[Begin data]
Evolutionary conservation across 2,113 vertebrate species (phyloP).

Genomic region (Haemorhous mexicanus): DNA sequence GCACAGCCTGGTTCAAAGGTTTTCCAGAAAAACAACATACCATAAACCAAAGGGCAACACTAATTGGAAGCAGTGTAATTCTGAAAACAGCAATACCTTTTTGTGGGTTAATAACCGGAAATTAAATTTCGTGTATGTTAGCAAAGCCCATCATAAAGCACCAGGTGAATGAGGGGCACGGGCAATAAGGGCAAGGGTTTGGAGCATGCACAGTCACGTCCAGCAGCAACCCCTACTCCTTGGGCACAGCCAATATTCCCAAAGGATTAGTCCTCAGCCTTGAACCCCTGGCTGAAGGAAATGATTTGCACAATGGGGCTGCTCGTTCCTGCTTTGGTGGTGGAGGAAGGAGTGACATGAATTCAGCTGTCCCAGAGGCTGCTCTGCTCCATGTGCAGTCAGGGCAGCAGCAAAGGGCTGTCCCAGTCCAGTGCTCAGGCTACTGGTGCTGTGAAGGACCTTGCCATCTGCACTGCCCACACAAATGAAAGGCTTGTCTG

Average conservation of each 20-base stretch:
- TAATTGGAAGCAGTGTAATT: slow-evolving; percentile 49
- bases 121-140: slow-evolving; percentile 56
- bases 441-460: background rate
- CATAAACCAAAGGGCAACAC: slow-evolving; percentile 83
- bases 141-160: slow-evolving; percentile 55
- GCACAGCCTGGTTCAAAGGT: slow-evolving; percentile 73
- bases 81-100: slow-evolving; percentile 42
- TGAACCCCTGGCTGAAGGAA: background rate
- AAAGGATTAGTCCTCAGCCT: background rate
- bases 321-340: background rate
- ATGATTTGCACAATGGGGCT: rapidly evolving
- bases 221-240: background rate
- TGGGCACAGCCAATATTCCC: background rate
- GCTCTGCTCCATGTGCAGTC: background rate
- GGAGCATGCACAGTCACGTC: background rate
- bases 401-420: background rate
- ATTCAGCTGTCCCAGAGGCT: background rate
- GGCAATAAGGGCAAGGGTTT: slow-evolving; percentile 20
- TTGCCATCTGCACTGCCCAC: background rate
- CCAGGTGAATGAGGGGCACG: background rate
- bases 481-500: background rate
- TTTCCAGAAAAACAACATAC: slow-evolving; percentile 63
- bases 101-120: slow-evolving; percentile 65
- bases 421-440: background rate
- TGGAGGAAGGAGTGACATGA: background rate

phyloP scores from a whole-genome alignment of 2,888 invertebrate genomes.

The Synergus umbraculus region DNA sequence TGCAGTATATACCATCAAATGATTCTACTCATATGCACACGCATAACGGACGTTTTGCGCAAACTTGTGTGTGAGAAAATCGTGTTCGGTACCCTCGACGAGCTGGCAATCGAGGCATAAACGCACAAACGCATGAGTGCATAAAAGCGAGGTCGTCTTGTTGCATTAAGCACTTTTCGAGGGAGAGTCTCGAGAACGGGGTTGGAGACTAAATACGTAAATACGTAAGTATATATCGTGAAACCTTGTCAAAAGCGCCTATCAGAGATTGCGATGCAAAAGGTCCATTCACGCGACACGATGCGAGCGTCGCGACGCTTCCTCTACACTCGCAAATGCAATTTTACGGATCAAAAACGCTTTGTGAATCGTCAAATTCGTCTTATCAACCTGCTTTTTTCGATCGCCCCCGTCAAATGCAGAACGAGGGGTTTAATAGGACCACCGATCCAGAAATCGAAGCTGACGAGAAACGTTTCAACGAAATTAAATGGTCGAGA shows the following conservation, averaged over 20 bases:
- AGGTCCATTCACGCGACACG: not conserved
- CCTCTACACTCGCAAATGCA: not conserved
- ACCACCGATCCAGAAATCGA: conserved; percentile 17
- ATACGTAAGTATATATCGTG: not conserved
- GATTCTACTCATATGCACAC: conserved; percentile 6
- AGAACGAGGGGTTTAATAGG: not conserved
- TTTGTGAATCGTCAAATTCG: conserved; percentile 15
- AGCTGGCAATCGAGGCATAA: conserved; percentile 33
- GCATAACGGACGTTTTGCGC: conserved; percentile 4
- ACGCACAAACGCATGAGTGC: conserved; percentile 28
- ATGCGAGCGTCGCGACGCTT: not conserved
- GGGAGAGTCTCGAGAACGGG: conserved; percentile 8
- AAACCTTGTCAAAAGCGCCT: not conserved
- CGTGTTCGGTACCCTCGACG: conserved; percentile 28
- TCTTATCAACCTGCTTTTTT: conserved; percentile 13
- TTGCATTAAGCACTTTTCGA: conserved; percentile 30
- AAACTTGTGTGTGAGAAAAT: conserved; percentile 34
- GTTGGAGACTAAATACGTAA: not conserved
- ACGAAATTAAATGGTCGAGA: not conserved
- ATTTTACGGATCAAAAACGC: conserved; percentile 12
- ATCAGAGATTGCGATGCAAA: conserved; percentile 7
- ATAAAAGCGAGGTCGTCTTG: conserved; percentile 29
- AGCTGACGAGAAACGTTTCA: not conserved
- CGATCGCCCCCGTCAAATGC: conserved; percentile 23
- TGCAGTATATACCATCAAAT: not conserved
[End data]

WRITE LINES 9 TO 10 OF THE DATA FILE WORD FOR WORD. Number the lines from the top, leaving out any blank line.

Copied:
- GCACAGCCTGGTTCAAAGGT: slow-evolving; percentile 73
- bases 81-100: slow-evolving; percentile 42